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Getting Closer

By: Mrs. Rena Coren

"Vayihi bensoa ha’aron vayomer Moshe, kuma Hashem veyafutzu oyvecha veyanusu misonecha mipanecha. Uvenucha yomar Shuva Hashem rivavot alfei yisrael."

Contrary to the accepted “five are the books of the Torah”, the Gemara Shabbos 116 explicitly states that the Torah is actually divided into seven different sefarim, and the above two psukim (found in this week’s parsha) are considered to be an entire sefer  unto themselves. The upside down “nuns” which surround them at the beginning and end, serve to delineate them from the parshiyot before and the parshiyot after. 

The Netivot Shalom asks what is the significance of this separate “sefer”? We know that the Torah was given to teach us the mitzvot and therefore in each chumash, different mitzvoth can be found- yet in these two psukim, there is no special commandment being taught. The Slonimer Rebbe zt”l replies that in the Torah, aside from teaching us the actual mitzvot, we are also taught how to keep these mitzvot in a way that brings us closer to the purpose of the Torah. To understand the difference, we can use a car as a mashal.  It’s one thing to know about all the parts of the car and what they do- but it’s another to actually know how to drive the car to get to your destination. These two psukim are of the second category, teaching us how to live a life of Torah and mitzvot in a way that will bring us close to Hashem, no matter where we find ourselves.

The Netivot Shalom explains that every neshama comes to this world with a special tafkid (purpose/assignment). In order to accomplish this tafkid and get close to Hashem, a person goes through time periods of nisyonot, struggles, and times of menucha in his life.  Each nisayon takes him to a higher place, when handled correctly, but to go through the struggle takes a lot of emotional, spiritual and sometimes even physical exertion. This time period is hinted to in the words “vayehi binsoa ha’aron”- when the aron/the neshama is traveling, struggling, sweating to get to where it needs to go. It is about these moments that Moshe davens and says “kumah Hashem...” stand up and help your children, “vayafutzu oyvecha, vayanusu…” destroy the kochot that are pulling your children down so that they can overcome and be victorious in their struggle. After overcoming the struggle, a time of peace follows, hence the second pasuk- “uvnucha” when the aron/the neshama rests. For this time period, Moshe davens “Shuva Hashem revavot….”- which teaches us that even after a Jew overcomes his struggle, he still hasn’t finished his assignment in this world, for now it is his responsibility to take what he’s learned and the depth that he’s gained and help others.  In other words, he must use it as a springboard in order to bring other's (and of course, himself) closer to Hashem.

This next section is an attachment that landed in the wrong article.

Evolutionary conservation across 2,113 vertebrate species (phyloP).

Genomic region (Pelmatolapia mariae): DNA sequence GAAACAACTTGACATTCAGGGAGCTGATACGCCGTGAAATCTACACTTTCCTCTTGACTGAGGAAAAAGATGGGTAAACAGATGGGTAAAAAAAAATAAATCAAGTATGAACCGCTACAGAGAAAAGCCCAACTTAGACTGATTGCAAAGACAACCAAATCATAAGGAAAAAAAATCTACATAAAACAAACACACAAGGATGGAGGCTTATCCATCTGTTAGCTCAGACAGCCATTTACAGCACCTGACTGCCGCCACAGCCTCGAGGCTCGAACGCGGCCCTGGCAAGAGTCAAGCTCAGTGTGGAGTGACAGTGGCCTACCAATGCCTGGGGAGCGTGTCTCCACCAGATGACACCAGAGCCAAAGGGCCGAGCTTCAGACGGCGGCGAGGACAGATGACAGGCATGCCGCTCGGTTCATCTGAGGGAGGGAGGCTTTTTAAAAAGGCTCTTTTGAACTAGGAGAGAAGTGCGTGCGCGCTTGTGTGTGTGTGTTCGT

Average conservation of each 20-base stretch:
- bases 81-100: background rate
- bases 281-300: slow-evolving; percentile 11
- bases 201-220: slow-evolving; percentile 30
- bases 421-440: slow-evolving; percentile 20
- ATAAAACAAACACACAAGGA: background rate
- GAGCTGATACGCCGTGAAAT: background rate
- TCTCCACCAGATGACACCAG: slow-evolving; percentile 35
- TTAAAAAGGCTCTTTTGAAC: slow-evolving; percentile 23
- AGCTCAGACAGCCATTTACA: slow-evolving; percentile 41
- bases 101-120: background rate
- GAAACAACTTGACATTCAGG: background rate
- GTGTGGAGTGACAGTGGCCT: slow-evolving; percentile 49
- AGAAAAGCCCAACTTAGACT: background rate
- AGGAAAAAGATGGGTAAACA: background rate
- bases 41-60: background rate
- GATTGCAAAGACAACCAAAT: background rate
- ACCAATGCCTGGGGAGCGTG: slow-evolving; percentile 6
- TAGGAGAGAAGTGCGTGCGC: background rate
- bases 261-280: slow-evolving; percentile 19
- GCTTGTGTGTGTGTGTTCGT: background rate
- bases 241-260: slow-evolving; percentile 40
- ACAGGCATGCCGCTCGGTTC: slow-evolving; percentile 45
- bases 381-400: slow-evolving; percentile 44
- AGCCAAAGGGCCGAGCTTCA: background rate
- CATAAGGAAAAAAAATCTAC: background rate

We all go through different nisyonot at different times in our lives - some when we're younger, some when we get older. The struggle can be in the area of health or finding a zivug, shalom bayit or raising children, financial issues or losing someone we love - the list is endless.  Hashem should bless us all during those times with the strength to persevere, rise above and become greater for the struggle that we’ve been through. 

May we take it to the next level during the calm periods in our lives; give chizuk and guidance to others with our new found insights and wisdom. And may the whole journey bring us closer to Hashem.

Shabbat Shalom




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